Born in St. Louis, Missouri, on October 11, 1930, to Charles and his first wife, Catherine Woermann, Lucia was an artist, graphic designer, owner of the Eames Office, founder of the Eames Foundation, and mother of five.
Lucia spent her early years in St. Louis and on the grounds of the Cranbrook Academy of Art in Bloomfield Hills, Michigan, where her father at first studied architecture and then became head of the Industrial Design department. Lucia recalled those times fondly, including her attendance at Kingswood School for Girls on the Cranbrook Campus. Following his divorce from Catherine, her father married Ray Kaiser, who became Lucia’s stepmother, with whom she was exceptionally close.
Lucia finished her secondary school education at Mary Institute in St. Louis, attended Vassar College for two years, and graduated from Radcliffe College in 1952. There Walter Gropius was her professor, at a time when women were, as Lucia recalled, “dissuaded from studying architecture at Harvard.” In her adult years, Lucia lived in Massachusetts but eventually settled in the San Francisco Bay Area, always maintaining strong ties to St. Louis, her mother Catherine, and friends and family there.
An early sculpture, created when she was just 12 years old, was published in the legendary Arts & Architecture magazine. She worked in many different media to create photographs, writings, beautiful and complex works woven with found objects, and large-scale commissions throughout her life. She may be best known for her exquisite graphical metal works rendered in cut steel and bronze, which added an extra richness of beauty, power, and physicality. Her works, which were shown at ArtPrize (Grand Rapids, MI) and the Landscape Garden Show (San Francisco, CA), can still be seen in the living room of the Eames House (Pacific Palisades, CA), Ma(i)sonry (Yountville, CA) and other collections both public and private. One of her best-known designs was the simple, elegant metal form Seeing with the Heart.
Continuing the Legacy
On Ray’s death in 1988, Lucia became responsible for the design legacy of Charles and Ray Eames. With her deep understanding of the Eames philosophy learned from countless conversations with Charles and Ray, Lucia was asked by Ray to take responsibility for the Eames legacy in general and the authenticity of Eames designs in particular. As the owner of the Eames Office for 26 years, it was important to her that the Eames Office continue for generations after her death. For this reason, she ensured that the next generation assumed operational responsibility in the early 1990s.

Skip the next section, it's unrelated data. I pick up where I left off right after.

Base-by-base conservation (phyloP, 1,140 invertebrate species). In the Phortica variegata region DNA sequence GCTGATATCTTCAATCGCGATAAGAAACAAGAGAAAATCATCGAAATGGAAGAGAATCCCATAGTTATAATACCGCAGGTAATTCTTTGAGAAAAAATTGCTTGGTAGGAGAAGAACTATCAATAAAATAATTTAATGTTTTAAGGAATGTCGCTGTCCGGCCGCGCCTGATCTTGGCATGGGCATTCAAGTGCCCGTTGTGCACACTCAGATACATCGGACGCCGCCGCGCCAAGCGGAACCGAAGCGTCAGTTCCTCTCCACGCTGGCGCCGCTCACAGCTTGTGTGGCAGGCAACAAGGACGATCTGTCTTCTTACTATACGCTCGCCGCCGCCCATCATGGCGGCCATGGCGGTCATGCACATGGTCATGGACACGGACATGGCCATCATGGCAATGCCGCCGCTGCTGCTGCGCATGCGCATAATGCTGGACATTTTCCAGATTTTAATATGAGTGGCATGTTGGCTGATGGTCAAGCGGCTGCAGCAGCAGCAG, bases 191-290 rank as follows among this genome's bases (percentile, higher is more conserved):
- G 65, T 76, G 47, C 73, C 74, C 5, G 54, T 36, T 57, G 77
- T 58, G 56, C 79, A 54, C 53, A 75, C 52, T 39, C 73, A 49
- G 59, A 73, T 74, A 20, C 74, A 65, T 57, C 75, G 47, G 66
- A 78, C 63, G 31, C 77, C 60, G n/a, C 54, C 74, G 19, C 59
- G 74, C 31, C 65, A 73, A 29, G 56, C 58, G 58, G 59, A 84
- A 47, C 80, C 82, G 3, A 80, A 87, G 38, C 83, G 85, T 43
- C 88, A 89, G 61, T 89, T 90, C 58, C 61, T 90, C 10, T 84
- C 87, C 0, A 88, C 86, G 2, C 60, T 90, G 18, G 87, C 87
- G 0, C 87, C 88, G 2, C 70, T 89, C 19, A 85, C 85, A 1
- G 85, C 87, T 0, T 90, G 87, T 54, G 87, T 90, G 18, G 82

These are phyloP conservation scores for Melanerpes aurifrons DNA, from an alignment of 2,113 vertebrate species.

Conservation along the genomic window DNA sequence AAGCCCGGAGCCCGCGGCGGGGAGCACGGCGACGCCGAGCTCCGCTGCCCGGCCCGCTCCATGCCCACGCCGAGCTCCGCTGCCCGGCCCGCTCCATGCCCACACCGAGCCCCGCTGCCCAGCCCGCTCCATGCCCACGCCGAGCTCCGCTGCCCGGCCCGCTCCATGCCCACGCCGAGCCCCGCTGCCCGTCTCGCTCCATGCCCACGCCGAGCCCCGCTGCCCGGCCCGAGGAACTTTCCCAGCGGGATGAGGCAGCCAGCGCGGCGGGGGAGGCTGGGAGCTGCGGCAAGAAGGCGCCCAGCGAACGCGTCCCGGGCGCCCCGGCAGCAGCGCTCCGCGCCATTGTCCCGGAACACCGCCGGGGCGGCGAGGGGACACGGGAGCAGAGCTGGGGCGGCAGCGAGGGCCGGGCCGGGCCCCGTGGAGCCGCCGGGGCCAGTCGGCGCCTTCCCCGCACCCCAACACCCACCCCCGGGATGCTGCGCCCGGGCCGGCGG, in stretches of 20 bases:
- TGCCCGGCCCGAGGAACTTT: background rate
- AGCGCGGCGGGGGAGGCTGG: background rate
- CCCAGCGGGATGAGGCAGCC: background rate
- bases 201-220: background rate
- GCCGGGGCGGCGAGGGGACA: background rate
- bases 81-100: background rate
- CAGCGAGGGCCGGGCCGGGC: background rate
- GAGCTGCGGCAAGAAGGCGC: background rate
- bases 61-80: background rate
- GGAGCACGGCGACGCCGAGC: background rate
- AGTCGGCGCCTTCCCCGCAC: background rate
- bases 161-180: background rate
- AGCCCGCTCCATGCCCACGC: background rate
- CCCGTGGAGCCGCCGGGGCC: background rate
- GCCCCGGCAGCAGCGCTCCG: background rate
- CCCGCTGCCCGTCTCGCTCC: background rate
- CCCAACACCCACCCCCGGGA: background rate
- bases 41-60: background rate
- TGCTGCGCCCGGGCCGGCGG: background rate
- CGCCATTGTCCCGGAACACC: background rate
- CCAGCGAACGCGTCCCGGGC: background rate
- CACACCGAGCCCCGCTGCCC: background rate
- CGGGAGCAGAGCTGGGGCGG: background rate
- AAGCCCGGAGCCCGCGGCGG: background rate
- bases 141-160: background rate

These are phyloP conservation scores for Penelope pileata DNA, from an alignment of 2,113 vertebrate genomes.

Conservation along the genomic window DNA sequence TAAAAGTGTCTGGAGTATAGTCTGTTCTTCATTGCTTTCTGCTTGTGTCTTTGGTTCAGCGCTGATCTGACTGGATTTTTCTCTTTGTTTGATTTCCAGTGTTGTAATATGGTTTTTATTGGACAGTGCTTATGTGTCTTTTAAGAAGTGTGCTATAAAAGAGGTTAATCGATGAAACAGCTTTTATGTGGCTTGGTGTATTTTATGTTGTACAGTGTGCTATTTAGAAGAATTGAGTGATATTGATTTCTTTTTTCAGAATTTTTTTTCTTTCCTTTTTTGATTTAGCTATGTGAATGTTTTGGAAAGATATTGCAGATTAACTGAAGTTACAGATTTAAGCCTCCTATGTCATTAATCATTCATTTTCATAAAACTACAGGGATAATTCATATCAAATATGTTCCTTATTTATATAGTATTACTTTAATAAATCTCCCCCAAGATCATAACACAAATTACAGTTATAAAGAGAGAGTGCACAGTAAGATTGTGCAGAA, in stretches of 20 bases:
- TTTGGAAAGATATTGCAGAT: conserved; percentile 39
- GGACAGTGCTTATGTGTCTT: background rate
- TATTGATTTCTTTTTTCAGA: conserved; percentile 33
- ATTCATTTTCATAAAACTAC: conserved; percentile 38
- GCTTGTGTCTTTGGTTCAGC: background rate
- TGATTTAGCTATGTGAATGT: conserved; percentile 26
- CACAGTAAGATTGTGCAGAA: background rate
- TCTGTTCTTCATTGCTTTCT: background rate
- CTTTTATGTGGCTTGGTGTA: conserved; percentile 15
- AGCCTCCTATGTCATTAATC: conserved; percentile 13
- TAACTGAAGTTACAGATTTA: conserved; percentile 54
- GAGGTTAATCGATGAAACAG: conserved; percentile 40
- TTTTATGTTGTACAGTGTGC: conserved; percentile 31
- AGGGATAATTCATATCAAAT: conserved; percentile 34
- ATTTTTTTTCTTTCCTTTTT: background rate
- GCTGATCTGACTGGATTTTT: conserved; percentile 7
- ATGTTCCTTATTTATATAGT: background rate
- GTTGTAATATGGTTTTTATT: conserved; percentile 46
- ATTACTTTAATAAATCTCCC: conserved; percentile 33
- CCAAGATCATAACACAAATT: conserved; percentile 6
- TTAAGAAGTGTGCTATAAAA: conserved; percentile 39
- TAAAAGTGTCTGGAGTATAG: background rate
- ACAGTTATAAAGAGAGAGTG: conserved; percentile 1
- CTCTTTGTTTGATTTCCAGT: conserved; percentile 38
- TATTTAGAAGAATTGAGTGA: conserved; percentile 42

In 1988, Lucia fulfilled Charles and Ray’s vision of gifting an important collection of the Eames Archives materials to the Library of Congress. In 2004, she established the Eames Foundation, which oversees the Eames House in Pacific Palisades, California, where she often stayed. Indeed, she vividly remembered picnicking in the meadow before the house was even built and witnessing the pivotal decision to dramatically change the design to its current form. The Eames House, considered by many to be the most important work of residential architecture from the latter half of the 20th century, is a National Historic Landmark. Lucia enjoyed sharing her many memories and experiences of Charles and Ray with visitors at the Eames home and studio.
In her remarkable life, Lucia met many of the most iconic cultural figures of her time: Humphrey Bogart, Billy Wilder, Buckminster Fuller, Eero Saarinen, Eliel Saarinen, Carl Milles, Jackson Pollock, Lee Krasner, George Nelson, Alexander Girard, Elmer Bernstein, Haku Shah, Isamu Kenmochi, John Entenza, Philip & Phylis Morrison, Josef & Anni Albers, and Corita Kent among them. She also knew generations of Eames collaborators such as the DePree family at Herman Miller and the Fehlbaum family at Vitra, manufacturing partnerships that continued enthusiastically during her reign.
Lucia leaves a legacy of successful stewardship of one of the most significant design legacies of the modern era. Charles and Ray Eames, recognized as the most influential designers of the twentieth century, are best known for their furniture designs, which, in no small part due to Lucia, are still manufactured to the Eames standards today by Herman Miller in the U.S. and much of the world, and by Vitra in Europe and the Middle East.
“Preservation is great, but if you’re not doing something that contributes to the future, if you’re only looking backward, then you’re not honoring the ideas behind the house. The items, the furniture, the films—those are all great—but even more marvelous was Charles and Ray’s approach, how they worked.”